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Research in the Newbury lab centres around genetic contributions to speech, language and Communication Disorders (SLCDs). A recent study found that, at school entry in the UK, approximately 10% of children are affected by speech, language or communication impairments (Norbury et al., 2016). As a group these children are less likely to meet educational targets (Norbury et al., 2015) and more likely to display symptoms of social, emotional and behavioural problems when compared to their peers (Norbury et al., 2016).
But yet, we do not know why some children have language difficulties or how these difficulties relate to other aspects of neurodevelopment and behaviour. In our lab, we are trying to identify genetic factors that might play a role in these disorders. We investigate this problem through a mixture of research questions and by studying individuals, families and populations.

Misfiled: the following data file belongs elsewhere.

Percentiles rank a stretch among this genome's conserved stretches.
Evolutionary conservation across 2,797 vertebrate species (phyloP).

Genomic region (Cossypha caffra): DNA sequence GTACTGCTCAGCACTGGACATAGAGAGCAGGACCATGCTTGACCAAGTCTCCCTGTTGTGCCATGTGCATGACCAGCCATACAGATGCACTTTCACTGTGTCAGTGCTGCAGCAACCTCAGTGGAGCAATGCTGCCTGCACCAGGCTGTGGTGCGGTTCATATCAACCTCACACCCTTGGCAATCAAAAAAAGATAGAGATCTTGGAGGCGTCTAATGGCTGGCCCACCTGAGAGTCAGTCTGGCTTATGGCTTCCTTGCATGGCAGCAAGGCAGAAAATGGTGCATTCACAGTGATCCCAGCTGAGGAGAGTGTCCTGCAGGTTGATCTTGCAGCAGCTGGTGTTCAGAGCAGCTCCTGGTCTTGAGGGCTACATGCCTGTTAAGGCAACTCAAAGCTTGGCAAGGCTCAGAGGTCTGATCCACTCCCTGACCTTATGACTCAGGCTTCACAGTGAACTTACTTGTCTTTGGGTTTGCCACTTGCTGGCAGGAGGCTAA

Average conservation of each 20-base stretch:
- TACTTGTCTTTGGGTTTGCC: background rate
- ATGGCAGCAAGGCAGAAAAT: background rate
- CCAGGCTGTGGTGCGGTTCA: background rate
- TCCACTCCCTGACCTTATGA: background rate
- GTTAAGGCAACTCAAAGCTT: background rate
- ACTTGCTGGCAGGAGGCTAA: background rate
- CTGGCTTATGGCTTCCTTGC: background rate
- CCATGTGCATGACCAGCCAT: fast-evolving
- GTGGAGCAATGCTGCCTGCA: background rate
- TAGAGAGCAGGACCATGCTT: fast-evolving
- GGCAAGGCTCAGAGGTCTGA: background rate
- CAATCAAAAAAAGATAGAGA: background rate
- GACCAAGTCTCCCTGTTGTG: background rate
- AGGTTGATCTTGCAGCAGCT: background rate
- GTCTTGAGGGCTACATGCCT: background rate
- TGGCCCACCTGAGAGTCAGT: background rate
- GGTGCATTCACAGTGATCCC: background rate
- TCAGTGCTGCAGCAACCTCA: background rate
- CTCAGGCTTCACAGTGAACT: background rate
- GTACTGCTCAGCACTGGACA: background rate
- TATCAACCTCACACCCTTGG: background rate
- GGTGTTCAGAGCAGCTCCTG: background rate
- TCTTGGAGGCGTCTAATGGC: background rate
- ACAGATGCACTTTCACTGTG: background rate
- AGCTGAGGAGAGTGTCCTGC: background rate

This research is important because it will help us to understand why some children have language difficulties and what brain processes are important in language learning. It may allow us to identify new kinds of language disorders and will clarify the relationships between language impairment and other developmental disorders.